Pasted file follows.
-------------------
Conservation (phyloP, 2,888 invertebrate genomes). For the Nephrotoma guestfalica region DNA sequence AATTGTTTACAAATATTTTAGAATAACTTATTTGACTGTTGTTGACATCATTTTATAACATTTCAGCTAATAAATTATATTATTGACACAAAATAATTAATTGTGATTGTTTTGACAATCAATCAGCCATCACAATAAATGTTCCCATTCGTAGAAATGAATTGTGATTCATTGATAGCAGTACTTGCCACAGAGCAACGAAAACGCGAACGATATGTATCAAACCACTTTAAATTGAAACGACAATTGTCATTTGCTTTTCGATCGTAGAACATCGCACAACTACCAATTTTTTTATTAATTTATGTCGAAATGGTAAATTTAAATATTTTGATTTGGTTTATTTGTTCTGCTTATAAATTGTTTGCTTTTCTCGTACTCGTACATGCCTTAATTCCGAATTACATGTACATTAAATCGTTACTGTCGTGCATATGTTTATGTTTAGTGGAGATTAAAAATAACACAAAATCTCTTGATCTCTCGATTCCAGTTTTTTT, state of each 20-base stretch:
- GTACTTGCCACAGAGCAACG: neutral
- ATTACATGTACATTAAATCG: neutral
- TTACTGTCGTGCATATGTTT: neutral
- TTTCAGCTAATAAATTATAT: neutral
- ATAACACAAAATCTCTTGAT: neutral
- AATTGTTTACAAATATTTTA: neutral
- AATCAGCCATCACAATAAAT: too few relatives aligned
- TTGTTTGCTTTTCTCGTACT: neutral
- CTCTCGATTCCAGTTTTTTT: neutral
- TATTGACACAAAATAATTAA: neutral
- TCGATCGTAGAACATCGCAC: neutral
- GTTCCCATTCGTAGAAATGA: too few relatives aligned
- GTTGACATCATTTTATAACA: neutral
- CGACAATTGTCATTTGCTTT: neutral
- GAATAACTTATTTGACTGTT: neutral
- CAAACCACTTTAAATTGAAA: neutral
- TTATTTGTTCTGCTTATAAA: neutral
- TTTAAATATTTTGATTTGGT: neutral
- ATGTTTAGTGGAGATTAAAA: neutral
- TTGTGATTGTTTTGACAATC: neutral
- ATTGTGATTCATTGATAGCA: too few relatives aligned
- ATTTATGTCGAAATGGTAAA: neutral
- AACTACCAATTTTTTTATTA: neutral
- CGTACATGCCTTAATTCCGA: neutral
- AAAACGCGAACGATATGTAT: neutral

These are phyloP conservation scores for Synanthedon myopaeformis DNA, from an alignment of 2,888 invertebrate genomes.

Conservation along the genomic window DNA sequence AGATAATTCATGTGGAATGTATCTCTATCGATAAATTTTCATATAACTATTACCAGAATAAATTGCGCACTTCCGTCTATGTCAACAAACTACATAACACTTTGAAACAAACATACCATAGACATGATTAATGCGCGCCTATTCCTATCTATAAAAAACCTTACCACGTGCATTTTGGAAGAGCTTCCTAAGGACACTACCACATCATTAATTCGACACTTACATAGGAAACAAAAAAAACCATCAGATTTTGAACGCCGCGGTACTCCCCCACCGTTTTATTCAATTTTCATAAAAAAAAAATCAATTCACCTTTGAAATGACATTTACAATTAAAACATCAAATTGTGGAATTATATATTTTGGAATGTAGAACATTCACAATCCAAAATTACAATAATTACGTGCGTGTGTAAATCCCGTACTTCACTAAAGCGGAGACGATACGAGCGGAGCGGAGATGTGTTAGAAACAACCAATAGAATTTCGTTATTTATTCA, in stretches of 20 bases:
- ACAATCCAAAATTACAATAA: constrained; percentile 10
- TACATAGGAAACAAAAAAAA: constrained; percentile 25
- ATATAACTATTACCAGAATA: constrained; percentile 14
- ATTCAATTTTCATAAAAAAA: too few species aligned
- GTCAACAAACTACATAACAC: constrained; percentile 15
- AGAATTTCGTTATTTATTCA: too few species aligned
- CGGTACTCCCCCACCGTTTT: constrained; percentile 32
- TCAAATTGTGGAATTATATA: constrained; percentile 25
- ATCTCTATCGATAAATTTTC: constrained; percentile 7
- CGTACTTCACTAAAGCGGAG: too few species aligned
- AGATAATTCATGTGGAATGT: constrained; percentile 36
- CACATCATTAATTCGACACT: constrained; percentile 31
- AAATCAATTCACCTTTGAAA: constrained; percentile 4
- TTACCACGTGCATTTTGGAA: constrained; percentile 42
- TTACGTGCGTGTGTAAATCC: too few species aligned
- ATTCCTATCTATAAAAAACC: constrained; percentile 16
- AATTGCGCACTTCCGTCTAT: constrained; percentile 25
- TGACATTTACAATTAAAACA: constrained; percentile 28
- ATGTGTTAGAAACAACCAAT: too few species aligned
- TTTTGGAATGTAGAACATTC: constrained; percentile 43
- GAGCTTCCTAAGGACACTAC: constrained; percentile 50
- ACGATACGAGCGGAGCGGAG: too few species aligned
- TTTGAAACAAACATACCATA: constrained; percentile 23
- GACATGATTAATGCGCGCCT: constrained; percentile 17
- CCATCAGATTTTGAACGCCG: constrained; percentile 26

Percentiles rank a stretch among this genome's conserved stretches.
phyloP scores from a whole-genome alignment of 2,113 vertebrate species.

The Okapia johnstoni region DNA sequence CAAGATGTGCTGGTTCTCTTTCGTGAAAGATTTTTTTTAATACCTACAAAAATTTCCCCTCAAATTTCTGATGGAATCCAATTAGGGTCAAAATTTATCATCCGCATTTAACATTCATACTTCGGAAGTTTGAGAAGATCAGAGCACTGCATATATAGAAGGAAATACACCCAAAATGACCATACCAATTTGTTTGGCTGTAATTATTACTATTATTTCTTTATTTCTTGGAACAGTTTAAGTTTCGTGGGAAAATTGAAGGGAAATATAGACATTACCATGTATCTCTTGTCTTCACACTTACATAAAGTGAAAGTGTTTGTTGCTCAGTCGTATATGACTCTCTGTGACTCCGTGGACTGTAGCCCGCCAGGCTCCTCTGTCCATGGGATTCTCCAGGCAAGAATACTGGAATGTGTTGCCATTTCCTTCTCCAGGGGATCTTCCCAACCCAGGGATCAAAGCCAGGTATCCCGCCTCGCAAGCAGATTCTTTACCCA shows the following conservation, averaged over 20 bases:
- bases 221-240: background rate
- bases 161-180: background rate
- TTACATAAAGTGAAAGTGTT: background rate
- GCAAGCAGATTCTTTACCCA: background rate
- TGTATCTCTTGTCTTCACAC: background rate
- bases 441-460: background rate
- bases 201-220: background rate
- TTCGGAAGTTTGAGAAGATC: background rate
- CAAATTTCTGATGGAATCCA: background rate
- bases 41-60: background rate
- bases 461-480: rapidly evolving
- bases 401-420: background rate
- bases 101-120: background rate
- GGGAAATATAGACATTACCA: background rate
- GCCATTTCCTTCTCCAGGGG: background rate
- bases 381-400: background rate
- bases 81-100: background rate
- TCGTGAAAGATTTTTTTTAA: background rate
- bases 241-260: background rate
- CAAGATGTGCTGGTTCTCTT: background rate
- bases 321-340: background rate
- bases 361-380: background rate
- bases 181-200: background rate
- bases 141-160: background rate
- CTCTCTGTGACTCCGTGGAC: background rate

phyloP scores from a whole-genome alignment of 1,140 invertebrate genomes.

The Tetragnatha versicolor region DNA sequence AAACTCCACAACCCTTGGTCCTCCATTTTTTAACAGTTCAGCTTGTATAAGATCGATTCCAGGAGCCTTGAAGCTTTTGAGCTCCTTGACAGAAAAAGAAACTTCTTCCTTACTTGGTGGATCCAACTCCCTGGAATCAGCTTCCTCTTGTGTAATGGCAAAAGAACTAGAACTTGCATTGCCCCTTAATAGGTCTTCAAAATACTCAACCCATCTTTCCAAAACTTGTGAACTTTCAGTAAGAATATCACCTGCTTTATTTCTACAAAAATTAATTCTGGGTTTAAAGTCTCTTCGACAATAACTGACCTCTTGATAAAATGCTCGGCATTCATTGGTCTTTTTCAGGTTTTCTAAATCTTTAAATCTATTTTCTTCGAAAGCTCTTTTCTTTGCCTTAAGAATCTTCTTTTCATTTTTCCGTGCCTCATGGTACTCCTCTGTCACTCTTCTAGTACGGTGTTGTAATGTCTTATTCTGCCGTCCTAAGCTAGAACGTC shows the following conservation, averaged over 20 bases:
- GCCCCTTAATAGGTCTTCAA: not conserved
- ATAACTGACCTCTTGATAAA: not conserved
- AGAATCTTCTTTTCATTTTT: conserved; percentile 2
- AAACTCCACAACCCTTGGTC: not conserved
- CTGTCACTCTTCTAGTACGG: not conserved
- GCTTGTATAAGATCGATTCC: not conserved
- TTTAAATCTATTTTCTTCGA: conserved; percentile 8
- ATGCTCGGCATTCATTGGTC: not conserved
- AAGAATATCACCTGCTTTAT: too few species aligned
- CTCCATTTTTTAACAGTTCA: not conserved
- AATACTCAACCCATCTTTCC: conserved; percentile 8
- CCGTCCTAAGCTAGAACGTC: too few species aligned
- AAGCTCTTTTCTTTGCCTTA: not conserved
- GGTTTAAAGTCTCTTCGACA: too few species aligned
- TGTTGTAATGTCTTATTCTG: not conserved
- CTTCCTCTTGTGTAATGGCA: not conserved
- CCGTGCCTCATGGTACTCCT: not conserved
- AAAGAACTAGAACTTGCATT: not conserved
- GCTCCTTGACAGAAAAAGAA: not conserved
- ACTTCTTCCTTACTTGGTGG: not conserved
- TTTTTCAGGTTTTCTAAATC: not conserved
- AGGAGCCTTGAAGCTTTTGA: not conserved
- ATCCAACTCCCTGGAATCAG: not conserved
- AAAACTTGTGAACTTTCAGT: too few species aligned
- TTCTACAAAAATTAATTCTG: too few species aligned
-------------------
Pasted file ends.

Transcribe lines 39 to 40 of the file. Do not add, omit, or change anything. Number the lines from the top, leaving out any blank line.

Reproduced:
- AGATAATTCATGTGGAATGT: constrained; percentile 36
- CACATCATTAATTCGACACT: constrained; percentile 31